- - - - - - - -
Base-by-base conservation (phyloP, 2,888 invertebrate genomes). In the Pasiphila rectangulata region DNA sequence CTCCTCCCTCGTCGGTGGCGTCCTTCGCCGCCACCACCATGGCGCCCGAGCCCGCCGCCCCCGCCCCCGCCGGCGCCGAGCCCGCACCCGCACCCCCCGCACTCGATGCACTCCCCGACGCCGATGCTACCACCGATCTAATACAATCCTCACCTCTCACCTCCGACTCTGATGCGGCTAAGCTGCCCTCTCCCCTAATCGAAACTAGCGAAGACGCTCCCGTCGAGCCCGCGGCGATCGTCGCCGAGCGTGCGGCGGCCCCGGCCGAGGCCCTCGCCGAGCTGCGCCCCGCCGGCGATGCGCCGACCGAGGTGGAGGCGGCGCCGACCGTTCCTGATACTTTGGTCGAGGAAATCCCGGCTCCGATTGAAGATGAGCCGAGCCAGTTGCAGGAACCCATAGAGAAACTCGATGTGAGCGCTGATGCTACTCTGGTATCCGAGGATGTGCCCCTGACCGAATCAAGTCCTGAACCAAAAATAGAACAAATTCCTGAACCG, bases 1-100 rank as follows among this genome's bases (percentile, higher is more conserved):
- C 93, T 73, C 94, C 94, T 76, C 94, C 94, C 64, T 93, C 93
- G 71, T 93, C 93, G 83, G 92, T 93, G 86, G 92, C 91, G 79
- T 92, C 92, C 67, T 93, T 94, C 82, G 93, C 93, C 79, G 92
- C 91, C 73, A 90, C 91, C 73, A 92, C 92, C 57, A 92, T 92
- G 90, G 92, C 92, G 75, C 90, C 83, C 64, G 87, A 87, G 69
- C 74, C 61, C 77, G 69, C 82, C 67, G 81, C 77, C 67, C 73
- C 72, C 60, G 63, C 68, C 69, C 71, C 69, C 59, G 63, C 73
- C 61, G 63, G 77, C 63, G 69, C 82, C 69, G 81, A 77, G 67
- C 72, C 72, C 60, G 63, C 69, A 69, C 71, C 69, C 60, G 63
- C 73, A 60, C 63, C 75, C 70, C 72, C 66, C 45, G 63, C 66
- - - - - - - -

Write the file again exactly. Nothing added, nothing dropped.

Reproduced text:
Base-by-base conservation (phyloP, 2,888 invertebrate genomes). In the Pasiphila rectangulata region DNA sequence CTCCTCCCTCGTCGGTGGCGTCCTTCGCCGCCACCACCATGGCGCCCGAGCCCGCCGCCCCCGCCCCCGCCGGCGCCGAGCCCGCACCCGCACCCCCCGCACTCGATGCACTCCCCGACGCCGATGCTACCACCGATCTAATACAATCCTCACCTCTCACCTCCGACTCTGATGCGGCTAAGCTGCCCTCTCCCCTAATCGAAACTAGCGAAGACGCTCCCGTCGAGCCCGCGGCGATCGTCGCCGAGCGTGCGGCGGCCCCGGCCGAGGCCCTCGCCGAGCTGCGCCCCGCCGGCGATGCGCCGACCGAGGTGGAGGCGGCGCCGACCGTTCCTGATACTTTGGTCGAGGAAATCCCGGCTCCGATTGAAGATGAGCCGAGCCAGTTGCAGGAACCCATAGAGAAACTCGATGTGAGCGCTGATGCTACTCTGGTATCCGAGGATGTGCCCCTGACCGAATCAAGTCCTGAACCAAAAATAGAACAAATTCCTGAACCG, bases 1-100 rank as follows among this genome's bases (percentile, higher is more conserved):
- C 93, T 73, C 94, C 94, T 76, C 94, C 94, C 64, T 93, C 93
- G 71, T 93, C 93, G 83, G 92, T 93, G 86, G 92, C 91, G 79
- T 92, C 92, C 67, T 93, T 94, C 82, G 93, C 93, C 79, G 92
- C 91, C 73, A 90, C 91, C 73, A 92, C 92, C 57, A 92, T 92
- G 90, G 92, C 92, G 75, C 90, C 83, C 64, G 87, A 87, G 69
- C 74, C 61, C 77, G 69, C 82, C 67, G 81, C 77, C 67, C 73
- C 72, C 60, G 63, C 68, C 69, C 71, C 69, C 59, G 63, C 73
- C 61, G 63, G 77, C 63, G 69, C 82, C 69, G 81, A 77, G 67
- C 72, C 72, C 60, G 63, C 69, A 69, C 71, C 69, C 60, G 63
- C 73, A 60, C 63, C 75, C 70, C 72, C 66, C 45, G 63, C 66